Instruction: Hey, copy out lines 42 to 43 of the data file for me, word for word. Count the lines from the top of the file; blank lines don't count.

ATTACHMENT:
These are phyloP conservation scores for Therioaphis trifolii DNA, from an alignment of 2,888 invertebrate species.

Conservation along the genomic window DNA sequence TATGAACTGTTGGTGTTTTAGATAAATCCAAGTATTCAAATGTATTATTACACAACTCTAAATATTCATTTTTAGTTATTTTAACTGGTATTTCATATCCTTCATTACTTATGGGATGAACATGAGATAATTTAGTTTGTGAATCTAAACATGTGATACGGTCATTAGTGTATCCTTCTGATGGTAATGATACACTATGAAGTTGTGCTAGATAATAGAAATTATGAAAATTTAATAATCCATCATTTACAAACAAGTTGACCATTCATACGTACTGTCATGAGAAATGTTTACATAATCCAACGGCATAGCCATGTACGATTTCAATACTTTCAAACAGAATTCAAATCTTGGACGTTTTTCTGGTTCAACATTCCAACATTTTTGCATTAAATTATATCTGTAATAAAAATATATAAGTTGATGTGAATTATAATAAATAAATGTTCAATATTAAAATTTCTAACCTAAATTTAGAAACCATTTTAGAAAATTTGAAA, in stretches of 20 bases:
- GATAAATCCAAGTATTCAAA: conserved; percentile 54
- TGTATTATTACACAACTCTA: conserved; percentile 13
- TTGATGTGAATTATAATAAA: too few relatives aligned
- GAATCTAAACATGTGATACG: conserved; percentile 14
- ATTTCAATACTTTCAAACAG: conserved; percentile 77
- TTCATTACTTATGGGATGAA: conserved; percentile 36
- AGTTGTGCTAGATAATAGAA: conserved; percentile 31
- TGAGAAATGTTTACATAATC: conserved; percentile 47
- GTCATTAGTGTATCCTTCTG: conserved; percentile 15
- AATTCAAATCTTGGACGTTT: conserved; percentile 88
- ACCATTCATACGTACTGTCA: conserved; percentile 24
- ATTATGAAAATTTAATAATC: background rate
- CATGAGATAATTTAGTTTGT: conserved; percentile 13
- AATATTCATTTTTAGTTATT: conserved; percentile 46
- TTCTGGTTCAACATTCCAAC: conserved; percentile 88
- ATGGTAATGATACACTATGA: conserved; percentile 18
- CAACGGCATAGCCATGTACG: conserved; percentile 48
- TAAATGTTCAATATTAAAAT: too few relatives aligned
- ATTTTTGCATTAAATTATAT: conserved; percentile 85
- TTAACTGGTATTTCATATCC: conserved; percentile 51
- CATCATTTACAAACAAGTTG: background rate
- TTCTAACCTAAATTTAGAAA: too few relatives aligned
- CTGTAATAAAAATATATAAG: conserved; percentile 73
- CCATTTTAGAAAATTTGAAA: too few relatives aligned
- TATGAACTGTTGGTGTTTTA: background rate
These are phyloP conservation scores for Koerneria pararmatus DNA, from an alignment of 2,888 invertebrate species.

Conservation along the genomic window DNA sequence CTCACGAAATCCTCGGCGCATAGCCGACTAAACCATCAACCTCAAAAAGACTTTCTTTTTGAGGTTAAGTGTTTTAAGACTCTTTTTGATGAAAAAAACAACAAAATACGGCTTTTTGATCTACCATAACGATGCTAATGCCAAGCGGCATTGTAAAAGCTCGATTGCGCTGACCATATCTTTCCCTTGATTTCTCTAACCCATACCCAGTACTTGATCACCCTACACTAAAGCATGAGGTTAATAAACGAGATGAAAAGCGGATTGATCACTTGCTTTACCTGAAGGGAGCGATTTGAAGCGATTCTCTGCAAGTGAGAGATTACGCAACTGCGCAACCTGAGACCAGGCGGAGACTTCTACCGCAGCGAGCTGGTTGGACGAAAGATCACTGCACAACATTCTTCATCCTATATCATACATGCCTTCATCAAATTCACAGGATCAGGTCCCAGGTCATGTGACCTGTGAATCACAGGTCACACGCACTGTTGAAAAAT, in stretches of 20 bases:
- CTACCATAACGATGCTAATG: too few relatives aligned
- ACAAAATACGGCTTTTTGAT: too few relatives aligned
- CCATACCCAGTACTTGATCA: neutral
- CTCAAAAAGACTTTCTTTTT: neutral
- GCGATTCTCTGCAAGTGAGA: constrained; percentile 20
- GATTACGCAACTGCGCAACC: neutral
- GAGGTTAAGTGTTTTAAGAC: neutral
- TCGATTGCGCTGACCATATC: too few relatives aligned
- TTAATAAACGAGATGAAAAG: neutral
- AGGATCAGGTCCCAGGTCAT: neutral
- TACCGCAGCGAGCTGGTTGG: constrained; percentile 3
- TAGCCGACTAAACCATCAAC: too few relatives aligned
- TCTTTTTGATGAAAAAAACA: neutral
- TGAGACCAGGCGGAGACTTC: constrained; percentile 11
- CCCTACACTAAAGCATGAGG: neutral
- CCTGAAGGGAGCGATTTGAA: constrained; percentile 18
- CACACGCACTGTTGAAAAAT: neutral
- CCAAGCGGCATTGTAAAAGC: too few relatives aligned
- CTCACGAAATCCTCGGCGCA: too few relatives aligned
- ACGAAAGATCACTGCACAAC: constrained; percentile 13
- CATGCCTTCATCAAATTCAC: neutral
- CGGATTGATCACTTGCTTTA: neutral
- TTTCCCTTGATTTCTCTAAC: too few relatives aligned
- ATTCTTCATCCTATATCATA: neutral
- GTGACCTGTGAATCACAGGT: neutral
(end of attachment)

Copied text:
- TCTTTTTGATGAAAAAAACA: neutral
- TGAGACCAGGCGGAGACTTC: constrained; percentile 11